This reflects deference to private sector ‘solutions’ over civil/public service expertise and values as well as close and ‘revolving’ relationships between decision-makers and consultants.
In short, senior civil servants and politicians have developed a consulting ‘habit’.
In fact, this is sometimes the case whether or not their own management is hollowed out. The use of external consultants is higher where there are more managers – consultants are not simply substitutes.
While it is difficult, if not impossible, to establish whether others would have done better than externals for less. A further irony is that the immediate availability of consultants was partly founded on a Covid-induced downturn in consulting business generally, which should have led to a significant reduction in rates.
If it is true that governments have been hollowed out, the obvious question should be what can be done to fix it? What lessons can be learned from the Covid experience and what, if anything, has changed? For example, a new ‘crisis’ is being constructed by consulting firms around AI which will be leveraged to sell more business.
First, however, we should note that many of these issues are not new, even if the scale of government consultancy use has extended beyond the early neoliberal adopters.
This means that various policy options are readily available and some are even in use and occasionally re-launched.
Watchdogs such as national audit bodies and parliamentary accounts committees have repeatedly urged government departments to plan for future demand for generic skills (e.g. project management) and, in the case of new specialisms, to insist on knowledge transfer and sharing from consultants as a priority.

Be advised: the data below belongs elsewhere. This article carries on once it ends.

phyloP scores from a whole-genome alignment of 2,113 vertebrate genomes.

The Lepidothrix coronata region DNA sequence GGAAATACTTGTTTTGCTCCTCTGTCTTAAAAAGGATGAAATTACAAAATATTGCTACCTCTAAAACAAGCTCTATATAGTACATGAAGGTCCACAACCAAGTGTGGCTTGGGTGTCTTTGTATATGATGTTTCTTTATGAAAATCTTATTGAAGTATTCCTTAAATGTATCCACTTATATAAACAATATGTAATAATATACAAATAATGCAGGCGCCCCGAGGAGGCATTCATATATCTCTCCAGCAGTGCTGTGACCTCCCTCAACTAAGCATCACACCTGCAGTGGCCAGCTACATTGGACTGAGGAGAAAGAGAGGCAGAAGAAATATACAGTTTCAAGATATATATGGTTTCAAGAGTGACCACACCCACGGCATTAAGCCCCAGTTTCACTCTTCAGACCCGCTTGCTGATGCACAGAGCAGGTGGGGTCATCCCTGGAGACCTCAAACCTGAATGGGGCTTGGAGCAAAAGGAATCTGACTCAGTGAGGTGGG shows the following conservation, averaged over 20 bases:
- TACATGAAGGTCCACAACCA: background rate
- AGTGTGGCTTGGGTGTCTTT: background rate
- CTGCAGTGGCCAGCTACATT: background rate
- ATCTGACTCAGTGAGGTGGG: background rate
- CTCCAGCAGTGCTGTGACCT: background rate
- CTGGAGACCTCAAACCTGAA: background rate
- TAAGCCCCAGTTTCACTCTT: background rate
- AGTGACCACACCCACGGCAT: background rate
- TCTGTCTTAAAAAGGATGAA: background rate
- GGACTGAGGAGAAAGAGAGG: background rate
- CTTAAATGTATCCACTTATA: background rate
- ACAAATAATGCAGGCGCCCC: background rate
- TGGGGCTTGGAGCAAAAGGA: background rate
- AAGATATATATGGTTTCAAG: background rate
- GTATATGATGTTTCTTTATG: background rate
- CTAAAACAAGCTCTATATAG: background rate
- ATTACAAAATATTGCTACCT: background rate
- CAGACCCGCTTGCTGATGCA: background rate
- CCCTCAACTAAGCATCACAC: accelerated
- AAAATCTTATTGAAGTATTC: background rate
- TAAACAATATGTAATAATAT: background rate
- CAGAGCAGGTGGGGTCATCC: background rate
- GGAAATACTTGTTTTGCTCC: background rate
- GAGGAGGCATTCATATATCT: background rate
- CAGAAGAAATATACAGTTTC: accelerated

A recent example of this is the publication of a Consultancy Playbook by the UK Cabinet Office which is used to help clients and purchasing departments to be more effective. Similarly, in 2022, The Australia Institute called for the publication of consulting reports to government departments.
Such initiatives conform to demand-side approaches more generally which prioritise various forms of insourcing such as internal consulting and, when this is not possible, professional purchasing.
These need to be implemented more effectively, but also reinforced. For example, they could be combined in the idea of public-public (not private) partnerships which trade skills between similar agencies or ‘progressive purchasing’ which is more specific and flexible.
Likewise, ‘serial purchasing’ could be introduced, where repeat business with a particular supplier is highly constrained. More could be done with systems to share not just knowledge gained from consulting projects, but evaluations of firms’ or individuals’ performances – something akin to an internal ‘Trip advisor’ or ‘ratemyconsultancy.com’.
The latter illustrates the idea of governance through the market, an approach which, in general, would find favour among some clients and consultants.
The problem — one which plagues many policy issues in consulting — is that management consulting is mostly ambiguous, opaque and often co-produced with clients. This makes it often hard to specify in advance and identify clear failure/poor quality or attribute blame for it.
Clients need to rely on trust and may well also not want their own actions made transparent. This is one reason why many are not keen on a more transactional or transparent approach to purchasing and may seek to resist or bypass rules.
The classic example is ‘chaining’ where a large number of small projects are created to avoid invoking the need to make a business case which is required for projects over a certain size. Reputation concerns are a clear impediment to transparency.
For these and other reasons — such as a reluctance of politicians to invest in internal resources for the long term — demand-side governance is vulnerable.